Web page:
By Lawrence S. Cunningham
A quick heritage of Saints follows the increase of the cult of saints in Christianity from its foundation within the age of the martyrs right down to the current day.Refers to either famous saints, comparable to Joan of Arc, and lesser-known figures just like the ‘holy fools’ within the Orthodox traditionRanges over matters as various because the heritage of canonization tactics, the Reformation critique of the cult of saints, and the function of saints in different spiritual traditionsDiscusses the relevance of sainthood within the postmodern eraTwo appendices describe client saints and the iconography of saints in artwork.
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Extra info for A Brief History of Saints (Blackwell Brief Histories of Religion)
The cult of the saints had, until the early Middle Ages, a certain ad hoc quality about them. What constituted a saint, basically, was reputation in life and, more importantly, a cultus around the saint’s tomb. That cultus, in turn, depended on the regularity of evidence of cures, healings, and favors granted through the intercession of the saint. A good deal of that “evidence” was the product of an oral culture. It was in the interest of those who maintained the shrine to have a record of miracles.
As might be imagined, the number of regional sanctorales tended to multiply without any central organization. Today, in the Roman Catholic Church, canonizations fall under the sole competence of papal authority. How that centralization of canonization authority happened involves a long historical story. The Roman Church had a well-developed cycle of saints’ feast days that was well in place by the sixth century. That cycle of feasts honored, in the main, martyrs and confessors who were either identiﬁed with the city and its environs or ﬁgures of universal signiﬁcance, such as those associated with Christ (for example, John the Baptist and the apostles).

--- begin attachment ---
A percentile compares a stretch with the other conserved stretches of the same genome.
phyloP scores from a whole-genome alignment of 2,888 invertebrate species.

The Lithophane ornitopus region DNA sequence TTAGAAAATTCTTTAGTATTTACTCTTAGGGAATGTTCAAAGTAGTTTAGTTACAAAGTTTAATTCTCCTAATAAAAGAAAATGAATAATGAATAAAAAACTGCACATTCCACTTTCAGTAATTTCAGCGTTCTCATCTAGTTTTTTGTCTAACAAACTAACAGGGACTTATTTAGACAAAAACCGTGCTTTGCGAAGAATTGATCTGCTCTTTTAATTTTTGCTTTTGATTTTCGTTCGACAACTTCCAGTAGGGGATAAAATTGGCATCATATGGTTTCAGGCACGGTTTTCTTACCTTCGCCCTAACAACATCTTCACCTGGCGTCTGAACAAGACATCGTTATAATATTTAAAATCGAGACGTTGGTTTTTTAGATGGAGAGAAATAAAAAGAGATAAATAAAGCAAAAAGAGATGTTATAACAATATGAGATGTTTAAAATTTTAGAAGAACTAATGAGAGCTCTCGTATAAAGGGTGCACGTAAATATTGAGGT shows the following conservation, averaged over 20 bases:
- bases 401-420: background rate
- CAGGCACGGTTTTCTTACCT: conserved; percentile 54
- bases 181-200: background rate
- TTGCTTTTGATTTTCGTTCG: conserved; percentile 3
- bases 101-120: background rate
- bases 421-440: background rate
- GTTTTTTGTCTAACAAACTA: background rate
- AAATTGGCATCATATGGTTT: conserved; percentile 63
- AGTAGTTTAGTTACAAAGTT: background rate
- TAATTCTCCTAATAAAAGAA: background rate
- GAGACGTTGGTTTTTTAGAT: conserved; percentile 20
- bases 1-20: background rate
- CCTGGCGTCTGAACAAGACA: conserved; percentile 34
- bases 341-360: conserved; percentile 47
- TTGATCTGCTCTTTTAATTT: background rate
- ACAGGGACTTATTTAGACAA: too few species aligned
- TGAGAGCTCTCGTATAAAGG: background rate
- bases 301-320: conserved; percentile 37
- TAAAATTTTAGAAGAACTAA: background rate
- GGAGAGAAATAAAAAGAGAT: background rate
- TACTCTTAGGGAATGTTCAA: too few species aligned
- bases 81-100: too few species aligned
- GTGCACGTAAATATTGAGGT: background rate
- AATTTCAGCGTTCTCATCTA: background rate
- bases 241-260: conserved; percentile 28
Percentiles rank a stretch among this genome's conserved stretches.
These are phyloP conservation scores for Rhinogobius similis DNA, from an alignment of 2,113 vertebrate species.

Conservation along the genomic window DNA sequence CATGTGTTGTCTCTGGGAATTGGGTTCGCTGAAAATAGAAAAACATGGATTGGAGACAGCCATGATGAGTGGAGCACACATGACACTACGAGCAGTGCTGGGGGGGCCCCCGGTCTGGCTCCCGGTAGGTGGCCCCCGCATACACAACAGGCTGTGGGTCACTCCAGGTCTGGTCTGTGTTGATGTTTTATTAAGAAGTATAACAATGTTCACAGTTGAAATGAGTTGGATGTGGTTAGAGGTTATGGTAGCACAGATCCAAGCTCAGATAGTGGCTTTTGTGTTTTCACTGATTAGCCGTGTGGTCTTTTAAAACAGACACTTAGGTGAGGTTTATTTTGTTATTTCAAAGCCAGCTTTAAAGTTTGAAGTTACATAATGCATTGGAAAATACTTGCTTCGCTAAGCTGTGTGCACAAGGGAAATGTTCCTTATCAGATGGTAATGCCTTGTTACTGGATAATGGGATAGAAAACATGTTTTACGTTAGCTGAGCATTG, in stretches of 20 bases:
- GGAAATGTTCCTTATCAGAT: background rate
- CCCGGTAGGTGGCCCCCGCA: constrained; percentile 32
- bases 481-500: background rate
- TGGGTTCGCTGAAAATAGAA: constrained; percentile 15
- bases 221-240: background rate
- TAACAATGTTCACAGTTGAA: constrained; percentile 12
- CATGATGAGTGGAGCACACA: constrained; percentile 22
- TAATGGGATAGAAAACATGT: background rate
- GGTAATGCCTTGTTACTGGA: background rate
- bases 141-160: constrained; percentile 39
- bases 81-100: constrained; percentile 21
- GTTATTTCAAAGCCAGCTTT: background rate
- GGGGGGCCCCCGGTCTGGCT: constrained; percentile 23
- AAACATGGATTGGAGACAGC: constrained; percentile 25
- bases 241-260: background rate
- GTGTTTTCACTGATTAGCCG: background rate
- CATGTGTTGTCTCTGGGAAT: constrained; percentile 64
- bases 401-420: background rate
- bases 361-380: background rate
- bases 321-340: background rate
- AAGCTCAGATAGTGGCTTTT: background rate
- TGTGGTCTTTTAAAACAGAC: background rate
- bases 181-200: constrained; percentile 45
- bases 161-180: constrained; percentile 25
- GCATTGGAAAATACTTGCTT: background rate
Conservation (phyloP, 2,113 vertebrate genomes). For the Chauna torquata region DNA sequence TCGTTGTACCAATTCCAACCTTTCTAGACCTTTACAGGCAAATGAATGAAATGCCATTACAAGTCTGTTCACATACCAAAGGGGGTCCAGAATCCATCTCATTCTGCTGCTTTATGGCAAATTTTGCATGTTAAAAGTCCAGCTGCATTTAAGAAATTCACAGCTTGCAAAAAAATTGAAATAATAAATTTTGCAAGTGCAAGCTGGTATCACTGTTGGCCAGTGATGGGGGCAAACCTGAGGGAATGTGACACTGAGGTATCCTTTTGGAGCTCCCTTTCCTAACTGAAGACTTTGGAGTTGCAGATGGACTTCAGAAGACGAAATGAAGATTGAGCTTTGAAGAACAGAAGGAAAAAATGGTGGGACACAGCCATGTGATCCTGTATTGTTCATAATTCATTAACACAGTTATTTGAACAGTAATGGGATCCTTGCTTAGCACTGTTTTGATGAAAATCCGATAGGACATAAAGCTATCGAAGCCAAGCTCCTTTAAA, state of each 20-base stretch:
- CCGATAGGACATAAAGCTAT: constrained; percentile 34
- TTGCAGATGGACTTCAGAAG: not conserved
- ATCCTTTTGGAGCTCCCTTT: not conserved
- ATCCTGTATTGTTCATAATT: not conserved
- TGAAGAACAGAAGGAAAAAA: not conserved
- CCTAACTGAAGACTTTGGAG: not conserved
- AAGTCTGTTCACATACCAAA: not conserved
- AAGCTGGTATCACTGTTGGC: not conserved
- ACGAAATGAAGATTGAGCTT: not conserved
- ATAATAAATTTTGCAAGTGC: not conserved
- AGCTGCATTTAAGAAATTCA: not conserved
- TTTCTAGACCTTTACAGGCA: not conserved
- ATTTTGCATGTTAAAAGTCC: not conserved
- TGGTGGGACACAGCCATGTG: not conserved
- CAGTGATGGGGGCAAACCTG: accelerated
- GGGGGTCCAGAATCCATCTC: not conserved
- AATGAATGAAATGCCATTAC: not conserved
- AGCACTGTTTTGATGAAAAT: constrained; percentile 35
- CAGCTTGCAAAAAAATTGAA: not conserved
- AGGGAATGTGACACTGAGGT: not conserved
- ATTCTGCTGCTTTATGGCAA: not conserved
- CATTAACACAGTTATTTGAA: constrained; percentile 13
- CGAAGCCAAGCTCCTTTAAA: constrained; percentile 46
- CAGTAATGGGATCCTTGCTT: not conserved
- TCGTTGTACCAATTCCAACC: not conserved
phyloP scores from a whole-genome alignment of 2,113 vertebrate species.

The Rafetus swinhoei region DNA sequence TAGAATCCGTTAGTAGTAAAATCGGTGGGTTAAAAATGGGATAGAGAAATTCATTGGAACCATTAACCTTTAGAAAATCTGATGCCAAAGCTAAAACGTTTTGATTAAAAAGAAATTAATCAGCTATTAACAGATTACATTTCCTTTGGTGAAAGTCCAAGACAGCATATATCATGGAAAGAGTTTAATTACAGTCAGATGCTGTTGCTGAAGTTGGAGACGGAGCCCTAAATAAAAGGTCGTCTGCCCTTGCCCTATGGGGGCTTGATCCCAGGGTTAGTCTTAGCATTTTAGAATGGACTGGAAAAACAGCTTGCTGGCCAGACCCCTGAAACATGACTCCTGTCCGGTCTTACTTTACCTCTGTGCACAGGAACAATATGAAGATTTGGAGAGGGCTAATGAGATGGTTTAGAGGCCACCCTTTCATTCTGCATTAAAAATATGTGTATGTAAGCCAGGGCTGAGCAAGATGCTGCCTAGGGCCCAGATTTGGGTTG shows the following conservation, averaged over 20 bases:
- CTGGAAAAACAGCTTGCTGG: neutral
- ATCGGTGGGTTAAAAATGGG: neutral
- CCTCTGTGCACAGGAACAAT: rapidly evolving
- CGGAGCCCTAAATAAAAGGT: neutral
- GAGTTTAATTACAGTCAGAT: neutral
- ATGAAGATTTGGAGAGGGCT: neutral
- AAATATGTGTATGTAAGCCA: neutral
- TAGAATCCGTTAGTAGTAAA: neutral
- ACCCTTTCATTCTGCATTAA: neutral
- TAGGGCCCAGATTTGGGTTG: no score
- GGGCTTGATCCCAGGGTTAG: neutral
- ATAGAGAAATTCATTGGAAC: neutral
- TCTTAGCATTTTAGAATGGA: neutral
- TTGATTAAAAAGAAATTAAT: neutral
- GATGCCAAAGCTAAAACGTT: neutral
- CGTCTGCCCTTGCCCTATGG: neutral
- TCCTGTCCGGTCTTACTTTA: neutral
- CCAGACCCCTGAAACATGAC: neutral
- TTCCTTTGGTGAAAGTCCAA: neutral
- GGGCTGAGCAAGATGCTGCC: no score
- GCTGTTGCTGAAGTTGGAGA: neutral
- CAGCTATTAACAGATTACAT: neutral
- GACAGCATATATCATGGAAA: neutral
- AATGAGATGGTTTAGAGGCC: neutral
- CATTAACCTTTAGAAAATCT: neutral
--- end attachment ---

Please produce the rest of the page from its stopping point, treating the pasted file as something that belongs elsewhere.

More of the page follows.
His Institutes (which had an enormous inﬂuence on monasticism) do not mention the miraculous. ” Evidently, Cassian wrote the Institutes to describe the formal lives of the monks and the Conferences to elucidate their interior lives of piety. What he decided to omit, however, was any extended discussion of the miraculous. Regularizing Sainthood It was inevitable that, as Europe emerged from the dark ages after the dissolution of the post-Carolingian period, along with the emergence of city life, the sporadic efforts to reform the church, the greater ease of travel, and the increase in economic life, attempts to regularize the cult of the saints would also gain the attention of church authority.
A Brief History of Saints (Blackwell Brief Histories of Religion) by Lawrence S. Cunningham